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Citizen scientist’s fight for bird habitat access denied

Legal battle highlights clash between industry rights and threatened species protection
A western screech owl is among at least two threatened species that have been spotted in the temperate rainforests of Tree Farm Licence 46 on Vancouver Island. (Pixabay) A western screech owl is among at least two threatened species that have been spotted in the temperate rainforests of Tree Farm Licence 46 on Vancouver Island. (Pixabay)

A citizen scientist studying threatened bird species in a vast Vancouver Island forest has encountered another hurdle in her efforts.

The B.C. Forest Practices Board has found that both the Forest Ministry and Teal Cedar Products Ltd. acted lawfully in restricting her access to areas in Tree Farm Licence 46 on Vancouver Island, near Port Renfrew.

Royann Petrell, an associate professor emerita of chemical and biological engineering at the University of B.C., had previously filed a judicial review application challenging the access restrictions.

According to court documents, Petrell argued that Teal Cedar Products Ltd.’s construction of 10 gates, with approval from the forest minister, significantly hampered her ability to conduct research on threatened bird populations within the forest.

The court, however, dismissed her case, citing the Forest Practices Board as a suitable alternative for addressing her concerns.

“This was critically important research that was unfortunately severely restricted,” said Kegan Pepper-Smith, a lawyer representing Petrell with Ecojustice.

Public access to roads on land for non-industrial purposes is generally a right. Still, the Forest and Range Practices Act allows for limited exceptions. Protecting public safety and property is one exception.

TFL 46 was at the centre of the Fairy Creek blockades, one of the most significant instances of direct action against logging in British Columbia’s history. Indigenous groups and environmental activists have consistently opposed logging in sensitive ecosystems.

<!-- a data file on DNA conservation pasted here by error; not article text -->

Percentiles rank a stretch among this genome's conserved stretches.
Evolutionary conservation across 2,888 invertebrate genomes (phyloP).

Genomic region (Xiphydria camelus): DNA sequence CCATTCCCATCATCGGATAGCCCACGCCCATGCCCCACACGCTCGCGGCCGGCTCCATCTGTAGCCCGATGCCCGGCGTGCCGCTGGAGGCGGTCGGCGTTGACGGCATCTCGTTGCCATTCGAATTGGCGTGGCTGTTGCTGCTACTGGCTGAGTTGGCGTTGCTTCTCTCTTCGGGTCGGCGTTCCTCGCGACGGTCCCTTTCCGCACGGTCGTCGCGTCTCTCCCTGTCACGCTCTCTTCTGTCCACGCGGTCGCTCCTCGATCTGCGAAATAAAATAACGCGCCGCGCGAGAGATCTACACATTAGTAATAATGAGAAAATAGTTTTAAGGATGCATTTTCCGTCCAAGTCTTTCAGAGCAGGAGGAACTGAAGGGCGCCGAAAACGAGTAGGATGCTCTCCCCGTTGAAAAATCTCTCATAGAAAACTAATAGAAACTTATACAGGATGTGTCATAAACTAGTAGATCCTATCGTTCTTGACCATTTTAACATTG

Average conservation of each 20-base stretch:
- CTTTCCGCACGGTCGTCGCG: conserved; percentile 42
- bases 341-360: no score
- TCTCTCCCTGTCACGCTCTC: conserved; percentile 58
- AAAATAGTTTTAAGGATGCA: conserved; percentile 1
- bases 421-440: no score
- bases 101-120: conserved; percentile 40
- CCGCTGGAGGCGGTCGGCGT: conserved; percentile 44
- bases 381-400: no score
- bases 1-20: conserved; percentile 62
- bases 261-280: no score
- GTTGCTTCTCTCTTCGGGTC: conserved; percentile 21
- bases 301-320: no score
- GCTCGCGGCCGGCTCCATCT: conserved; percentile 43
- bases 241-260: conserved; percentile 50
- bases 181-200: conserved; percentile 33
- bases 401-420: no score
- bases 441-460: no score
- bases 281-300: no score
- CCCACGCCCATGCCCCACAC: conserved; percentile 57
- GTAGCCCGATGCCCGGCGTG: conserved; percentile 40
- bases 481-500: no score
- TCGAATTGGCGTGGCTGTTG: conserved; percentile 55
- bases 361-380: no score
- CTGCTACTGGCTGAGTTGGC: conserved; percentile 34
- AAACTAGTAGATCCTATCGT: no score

“The decision to restrict access, agreed to by the district manager, was deemed necessary to protect property and public safety during active logging operations,” said Keith Atkinson, chair of the Forest Practices Board.

“We expect that decisions to restrict access going forward will continue to be assessed for reasonableness, and public access will be restored when safety concerns are no longer significant to require these measures.”

Pepper-Smith said Petrell was not involved in the anti-logging protests. She aimed to gain access to the area to document bird species and their habitat before logging commenced.

On at least one occasion, Teal Cedar delayed logging due to Petrell’s observations.

Petrell’s research and her colleagues have confirmed the presence of western screech owls and marbled murrelets within the forest. Both species are classified as threatened under the federal Species at Risk Act.

Logging threatens the western screech owl and marbled murrelet by destroying their old-growth forest homes. These owls and murrelets nest in cavities of large trees, precisely those targeted for lumber. Without suitable nesting sites, their populations decline.

The Forest Practices Board is an independent watchdog investigating public complaints and recommending improvements to forest and range practices on public lands.

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Kevin Laird

About the Author: Kevin Laird

It's my passion to contribute to the well-being of the community by connecting people through the power of reliable news and storytelling.
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